Monday, October 25, 2010

The Seeds of Trendy Districts

A colleague just sent me this must read piece in Crain's New York called "Musty Streets Now Hot Strips". These great images tell the story of once seedy districts that have all turned the corner towards 'cool'. Here are some of the elements that helped seed the beginning of these great commercial district turnaround stories...

Food First:
"Fashion follows food,” says Faith Hope Consolo, chairman of Prudential Douglas Elliman's retail leasing and sales division. “These are the [two] that add the sparkle that creates the buzz and excitement.”

Cheap Rent: 
In almost every case, these districts saw a confluence of low rents and landlords willing to make deals. Low rents allow small business owners to take risks they otherwise would be unable to take in other locations. The challenge is often how to maintain affordable rents once the area has become a hot destination.

Proximity to a Cultural Draw:
In more than one case, the proximity to cultural institutions and events helped ensure steady traffic among potential patrons. When entrepreneurs see growing demand for complimentary goods and services, low rent allows them to pounce.

A Growing Residential Population:
A growing residential population is not only a source of customers, but in some cases a source of local entrepreneurs as well.

Merchants Giving Back and Building Loyalty:
A local merchant community that is connected to the local residential community is also a good sign (in one case, local merchants helped put together a fundraiser for a local school). This helps to reinforce customer loyalty and suggests that excellent customer service is an expectation, not an afterthought.

Resources: The CDA Facebook page is a great resource for images of commercial districts from around the nation. Check out the album for Fort Greene, Brooklyn, one of the districts covered in the Crain's article. Consider sharing pics of your own district!

Tuesday, October 19, 2010

Tenant Mix Can Make or Break Your District

Today I share with you the cautionary tale of Atlas Park in Queens, New York, a promising outdoor mall that is now in bankruptcy proceedings. Although a mall, the lessons here are important to commercial district managers, who often overlook the importance of tenant mix to the overall success of their districts. They focus instead on marketing, promotional events and improving the public realm – all important elements of a commercial revitalization strategy - but at the end of the day, even when all of those elements are in place, the wrong tenant mix can make or break a district.

What Happened to Atlas Park?
The Shops at Atlas Park was built in 2006 as a high-end, open-air mall located in a decidedly middle-income neighborhood in Queens, NY. In the beginning, management likely targeted high-end stores in the hopes of differentiating the mall from nearby malls with a more workaday appeal.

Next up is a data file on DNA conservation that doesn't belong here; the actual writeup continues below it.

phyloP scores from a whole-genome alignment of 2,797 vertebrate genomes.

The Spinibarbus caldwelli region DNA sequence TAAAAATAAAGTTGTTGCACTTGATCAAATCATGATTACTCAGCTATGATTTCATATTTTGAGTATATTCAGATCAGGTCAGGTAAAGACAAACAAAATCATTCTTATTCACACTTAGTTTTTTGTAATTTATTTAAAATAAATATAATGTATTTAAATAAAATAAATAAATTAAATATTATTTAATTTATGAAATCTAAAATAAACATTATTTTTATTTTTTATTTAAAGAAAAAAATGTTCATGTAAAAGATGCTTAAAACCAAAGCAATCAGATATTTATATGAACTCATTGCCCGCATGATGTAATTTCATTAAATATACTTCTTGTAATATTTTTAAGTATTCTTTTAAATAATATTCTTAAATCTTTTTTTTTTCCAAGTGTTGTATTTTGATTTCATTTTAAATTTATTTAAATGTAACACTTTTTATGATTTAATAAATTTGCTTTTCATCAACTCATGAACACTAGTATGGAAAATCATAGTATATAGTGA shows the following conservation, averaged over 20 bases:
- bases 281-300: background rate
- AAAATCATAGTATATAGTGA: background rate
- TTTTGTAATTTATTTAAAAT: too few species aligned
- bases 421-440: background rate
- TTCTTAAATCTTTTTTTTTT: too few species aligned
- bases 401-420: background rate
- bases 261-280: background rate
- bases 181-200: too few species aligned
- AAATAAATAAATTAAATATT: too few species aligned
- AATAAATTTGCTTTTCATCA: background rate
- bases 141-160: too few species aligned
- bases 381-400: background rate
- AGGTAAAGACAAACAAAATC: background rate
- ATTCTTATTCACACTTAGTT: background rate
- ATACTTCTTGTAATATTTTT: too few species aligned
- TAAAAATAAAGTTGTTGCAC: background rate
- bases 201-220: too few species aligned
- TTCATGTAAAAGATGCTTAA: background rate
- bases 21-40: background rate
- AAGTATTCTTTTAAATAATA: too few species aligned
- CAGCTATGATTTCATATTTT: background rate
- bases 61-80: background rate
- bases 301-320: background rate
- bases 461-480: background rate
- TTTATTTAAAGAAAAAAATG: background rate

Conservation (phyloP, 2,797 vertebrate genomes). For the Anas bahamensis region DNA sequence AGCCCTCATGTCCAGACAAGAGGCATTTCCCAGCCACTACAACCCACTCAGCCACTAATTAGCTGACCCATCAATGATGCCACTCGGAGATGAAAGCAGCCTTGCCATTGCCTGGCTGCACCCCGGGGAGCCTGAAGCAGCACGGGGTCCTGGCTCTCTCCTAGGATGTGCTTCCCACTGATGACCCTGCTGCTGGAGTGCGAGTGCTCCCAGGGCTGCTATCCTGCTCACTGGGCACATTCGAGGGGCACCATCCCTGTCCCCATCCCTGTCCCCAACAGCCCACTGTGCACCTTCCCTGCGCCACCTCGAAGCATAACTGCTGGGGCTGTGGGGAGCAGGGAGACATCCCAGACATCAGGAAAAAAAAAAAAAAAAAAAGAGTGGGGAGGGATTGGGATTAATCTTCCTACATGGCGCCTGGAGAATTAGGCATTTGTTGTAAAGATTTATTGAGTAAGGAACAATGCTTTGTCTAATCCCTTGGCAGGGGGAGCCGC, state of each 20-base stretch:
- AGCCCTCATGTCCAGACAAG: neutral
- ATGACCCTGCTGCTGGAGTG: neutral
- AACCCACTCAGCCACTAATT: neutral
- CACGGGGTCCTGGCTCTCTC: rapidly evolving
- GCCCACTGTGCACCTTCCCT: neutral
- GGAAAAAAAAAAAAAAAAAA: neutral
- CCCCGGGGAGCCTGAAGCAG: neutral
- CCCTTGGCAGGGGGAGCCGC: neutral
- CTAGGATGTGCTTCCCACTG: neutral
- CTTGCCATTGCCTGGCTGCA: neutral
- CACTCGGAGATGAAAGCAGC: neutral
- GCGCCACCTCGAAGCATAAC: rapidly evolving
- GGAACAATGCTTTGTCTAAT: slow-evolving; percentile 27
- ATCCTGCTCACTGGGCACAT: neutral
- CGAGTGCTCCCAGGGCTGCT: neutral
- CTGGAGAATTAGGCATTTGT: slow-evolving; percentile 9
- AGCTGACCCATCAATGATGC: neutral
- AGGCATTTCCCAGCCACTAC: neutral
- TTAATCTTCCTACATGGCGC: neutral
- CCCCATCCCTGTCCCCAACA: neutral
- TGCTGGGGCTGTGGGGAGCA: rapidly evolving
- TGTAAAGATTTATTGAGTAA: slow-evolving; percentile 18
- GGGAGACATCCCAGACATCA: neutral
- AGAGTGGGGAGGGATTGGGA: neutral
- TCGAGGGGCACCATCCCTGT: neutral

When it opened, expectations were high. The mix included an eight-screen Regal movie theater, and high-end retailers Jos. A. Bank, Florsheim and J. Jill, as well as a gourmet specialty food store. As a resident of nearby Jackson Heights, I was excited to discover Atlas Park. The landscaping and aesthetics, including a beautiful outdoor plaza with lush landscaping, were like something out of a movie set. On our few excursions, my husband and I were pleased to see live outdoor music performances and a small carousel for the kids. We looked forward to visiting again and enjoying outdoor dining during the warm months. But our excitement quickly soured when we realized that besides food, there was nothing else there for us. The shops missed the mark – they seemed to be targeting a crowd that didn’t reflect the reality of who their shoppers really were. Every time we visited Atlas Park, we saw more and more vacancies. As attractive as the shopping center was, there wasn’t enough interesting retail to keep us window shopping, much less buying, for more than 20-minutes. Not good.

Today, the shops are in bankruptcy proceedings. The vacancies meant that the owner couldn’t keep up with his debt service payments, and according to recent news articles, the new owners are desperate to reposition the property with a whole new tenant mix more in keeping with the local resident demographic. A recent article in Crain’s Business [Queens mall is getting re-stored: Shops at Atlas Park, far too upscale for workaday Glendale, will start over again] quotes a local community leader Gary Giordano as saying “some of the thought process was that these would be high-end stores”…”but they're in a middle-income, working-class neighborhood. I'm not sure there's much of a demand for those types of stores there.”

Although it’s not quite possible to ‘start over’ when you don’t own or control properties in your district, the message here is that you can’t underestimated power of tenant mix to make or break your efforts to improve your commercial district. And while more challenging, it is in fact possible to influence tenant mix through a variety of strategies. For example, my firm is currently working with a Business Improvement District to execute a leasing and retail plan we helped devise. We took a good look at what the district was already known for, identified the market dynamics and likely shopper profile, and defined a strategy to position the district as a destination for great ethnic food and, interestingly enough, a good selection of home goods stores. Today we are working together with a few key property owners who have bought into the concept, and have begun to identify and reach out to a set of qualified prospects that will help round out and improve the retail categories and tenant mix we have already identified. This level of proactive tenant recruitment for private properties is sophisticated and a bit unusual – but is a critical component of driving retail sales and increasing shopper visits to the district – something that will help all district businesses in the long run.